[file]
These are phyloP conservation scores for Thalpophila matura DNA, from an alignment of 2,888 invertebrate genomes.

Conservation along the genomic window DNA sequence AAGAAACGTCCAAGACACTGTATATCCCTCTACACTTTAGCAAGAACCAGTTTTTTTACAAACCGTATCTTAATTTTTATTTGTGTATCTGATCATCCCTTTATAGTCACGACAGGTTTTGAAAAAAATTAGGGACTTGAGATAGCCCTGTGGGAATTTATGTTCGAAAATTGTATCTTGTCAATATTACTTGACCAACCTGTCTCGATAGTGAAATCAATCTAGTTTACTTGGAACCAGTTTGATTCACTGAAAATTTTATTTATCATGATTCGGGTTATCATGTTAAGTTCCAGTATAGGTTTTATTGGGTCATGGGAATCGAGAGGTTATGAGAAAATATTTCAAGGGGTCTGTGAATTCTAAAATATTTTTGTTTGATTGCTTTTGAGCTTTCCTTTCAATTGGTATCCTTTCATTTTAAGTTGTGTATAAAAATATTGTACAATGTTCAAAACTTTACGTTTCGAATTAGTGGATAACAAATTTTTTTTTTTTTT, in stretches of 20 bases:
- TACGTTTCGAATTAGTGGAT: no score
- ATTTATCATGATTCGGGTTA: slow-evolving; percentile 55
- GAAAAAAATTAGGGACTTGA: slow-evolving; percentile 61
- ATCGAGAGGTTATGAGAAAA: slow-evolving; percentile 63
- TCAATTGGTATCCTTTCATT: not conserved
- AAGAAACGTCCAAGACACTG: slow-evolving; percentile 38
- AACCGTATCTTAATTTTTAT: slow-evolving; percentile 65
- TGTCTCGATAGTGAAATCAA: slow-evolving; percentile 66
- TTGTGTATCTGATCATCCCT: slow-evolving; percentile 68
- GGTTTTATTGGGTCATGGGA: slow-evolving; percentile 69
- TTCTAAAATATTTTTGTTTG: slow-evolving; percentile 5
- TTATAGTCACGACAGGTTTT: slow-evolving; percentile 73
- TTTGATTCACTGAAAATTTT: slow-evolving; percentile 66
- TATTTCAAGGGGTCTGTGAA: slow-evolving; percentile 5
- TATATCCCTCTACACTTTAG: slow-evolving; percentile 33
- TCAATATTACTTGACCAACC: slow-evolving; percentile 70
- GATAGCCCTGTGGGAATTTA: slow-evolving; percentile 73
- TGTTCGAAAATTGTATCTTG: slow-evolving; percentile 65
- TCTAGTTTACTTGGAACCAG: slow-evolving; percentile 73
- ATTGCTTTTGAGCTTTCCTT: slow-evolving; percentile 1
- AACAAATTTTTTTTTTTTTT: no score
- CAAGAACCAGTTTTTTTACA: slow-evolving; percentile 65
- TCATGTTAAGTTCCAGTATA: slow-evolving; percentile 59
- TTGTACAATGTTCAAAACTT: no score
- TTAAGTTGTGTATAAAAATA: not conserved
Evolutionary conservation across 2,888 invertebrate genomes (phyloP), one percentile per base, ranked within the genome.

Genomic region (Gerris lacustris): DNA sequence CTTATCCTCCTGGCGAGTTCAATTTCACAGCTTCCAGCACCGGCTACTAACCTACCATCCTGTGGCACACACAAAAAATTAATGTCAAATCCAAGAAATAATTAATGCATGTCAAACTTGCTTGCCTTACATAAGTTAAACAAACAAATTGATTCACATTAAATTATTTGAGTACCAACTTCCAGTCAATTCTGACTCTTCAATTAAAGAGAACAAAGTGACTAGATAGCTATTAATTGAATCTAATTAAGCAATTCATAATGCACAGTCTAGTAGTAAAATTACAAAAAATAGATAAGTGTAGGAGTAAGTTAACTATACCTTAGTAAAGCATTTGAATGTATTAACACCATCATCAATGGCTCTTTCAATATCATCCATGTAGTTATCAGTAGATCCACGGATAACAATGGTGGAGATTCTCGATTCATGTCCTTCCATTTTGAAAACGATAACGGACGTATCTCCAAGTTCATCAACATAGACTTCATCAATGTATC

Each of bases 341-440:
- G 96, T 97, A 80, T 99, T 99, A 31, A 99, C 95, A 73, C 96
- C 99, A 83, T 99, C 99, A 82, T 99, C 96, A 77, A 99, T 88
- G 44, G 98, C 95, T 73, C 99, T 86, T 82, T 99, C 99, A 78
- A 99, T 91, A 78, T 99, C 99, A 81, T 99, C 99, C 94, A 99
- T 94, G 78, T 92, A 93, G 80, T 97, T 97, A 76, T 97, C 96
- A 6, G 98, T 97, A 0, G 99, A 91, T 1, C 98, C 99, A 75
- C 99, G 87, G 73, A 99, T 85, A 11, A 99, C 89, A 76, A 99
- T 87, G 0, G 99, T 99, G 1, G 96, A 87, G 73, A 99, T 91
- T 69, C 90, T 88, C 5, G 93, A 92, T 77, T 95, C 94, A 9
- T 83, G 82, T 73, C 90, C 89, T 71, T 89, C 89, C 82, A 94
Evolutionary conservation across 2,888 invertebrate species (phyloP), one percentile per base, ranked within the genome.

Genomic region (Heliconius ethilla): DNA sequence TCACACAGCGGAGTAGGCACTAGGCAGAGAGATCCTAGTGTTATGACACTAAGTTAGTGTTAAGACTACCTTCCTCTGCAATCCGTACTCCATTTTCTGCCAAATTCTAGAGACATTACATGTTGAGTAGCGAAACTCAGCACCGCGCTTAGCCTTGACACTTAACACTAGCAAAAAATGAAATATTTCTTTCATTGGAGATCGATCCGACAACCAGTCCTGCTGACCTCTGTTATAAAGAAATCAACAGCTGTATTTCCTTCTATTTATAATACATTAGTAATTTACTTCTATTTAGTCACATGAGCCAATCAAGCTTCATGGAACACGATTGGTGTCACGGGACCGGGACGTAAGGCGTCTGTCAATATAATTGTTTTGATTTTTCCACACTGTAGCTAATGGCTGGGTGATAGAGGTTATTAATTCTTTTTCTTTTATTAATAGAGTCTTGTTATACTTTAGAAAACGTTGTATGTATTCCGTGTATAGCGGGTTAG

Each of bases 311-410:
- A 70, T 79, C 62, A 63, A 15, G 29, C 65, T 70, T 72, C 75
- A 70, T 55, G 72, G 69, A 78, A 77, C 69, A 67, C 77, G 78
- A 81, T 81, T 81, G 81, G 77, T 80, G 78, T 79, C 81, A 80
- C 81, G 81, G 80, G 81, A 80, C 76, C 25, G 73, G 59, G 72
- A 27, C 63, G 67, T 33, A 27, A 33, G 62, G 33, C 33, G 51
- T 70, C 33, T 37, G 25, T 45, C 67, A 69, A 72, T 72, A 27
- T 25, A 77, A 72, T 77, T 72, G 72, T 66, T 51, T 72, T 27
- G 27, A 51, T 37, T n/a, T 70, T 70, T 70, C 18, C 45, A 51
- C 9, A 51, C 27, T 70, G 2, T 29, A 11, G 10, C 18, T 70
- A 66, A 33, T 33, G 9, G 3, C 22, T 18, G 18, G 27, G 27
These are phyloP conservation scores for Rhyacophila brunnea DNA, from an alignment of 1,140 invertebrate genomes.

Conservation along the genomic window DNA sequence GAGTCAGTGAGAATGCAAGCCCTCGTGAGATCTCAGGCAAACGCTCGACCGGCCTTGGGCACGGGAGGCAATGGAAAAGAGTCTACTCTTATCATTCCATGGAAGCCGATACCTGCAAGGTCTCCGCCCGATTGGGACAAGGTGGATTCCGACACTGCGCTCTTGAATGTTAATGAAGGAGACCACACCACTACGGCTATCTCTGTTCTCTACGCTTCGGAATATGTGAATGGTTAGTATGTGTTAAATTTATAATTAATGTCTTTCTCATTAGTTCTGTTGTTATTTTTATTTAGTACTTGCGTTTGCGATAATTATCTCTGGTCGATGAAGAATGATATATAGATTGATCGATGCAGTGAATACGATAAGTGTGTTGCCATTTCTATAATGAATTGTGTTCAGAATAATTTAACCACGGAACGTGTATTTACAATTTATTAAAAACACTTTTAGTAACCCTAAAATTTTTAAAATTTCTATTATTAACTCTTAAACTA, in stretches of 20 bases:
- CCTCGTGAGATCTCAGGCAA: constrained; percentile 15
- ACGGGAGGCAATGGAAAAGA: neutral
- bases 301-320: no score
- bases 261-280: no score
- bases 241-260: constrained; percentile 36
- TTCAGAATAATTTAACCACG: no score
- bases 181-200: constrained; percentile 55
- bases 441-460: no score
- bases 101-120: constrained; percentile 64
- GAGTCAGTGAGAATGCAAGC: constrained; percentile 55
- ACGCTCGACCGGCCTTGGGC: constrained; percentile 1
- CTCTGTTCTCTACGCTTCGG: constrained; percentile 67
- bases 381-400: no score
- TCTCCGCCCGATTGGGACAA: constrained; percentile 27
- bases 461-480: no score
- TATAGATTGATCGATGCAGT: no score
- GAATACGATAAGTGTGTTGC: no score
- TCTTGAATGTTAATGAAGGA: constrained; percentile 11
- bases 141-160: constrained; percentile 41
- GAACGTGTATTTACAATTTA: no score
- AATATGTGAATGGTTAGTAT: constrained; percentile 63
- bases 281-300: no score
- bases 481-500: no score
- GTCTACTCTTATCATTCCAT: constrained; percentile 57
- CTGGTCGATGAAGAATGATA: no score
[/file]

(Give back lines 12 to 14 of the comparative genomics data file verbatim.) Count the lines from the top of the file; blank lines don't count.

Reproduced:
- GGTTTTATTGGGTCATGGGA: slow-evolving; percentile 69
- TTCTAAAATATTTTTGTTTG: slow-evolving; percentile 5
- TTATAGTCACGACAGGTTTT: slow-evolving; percentile 73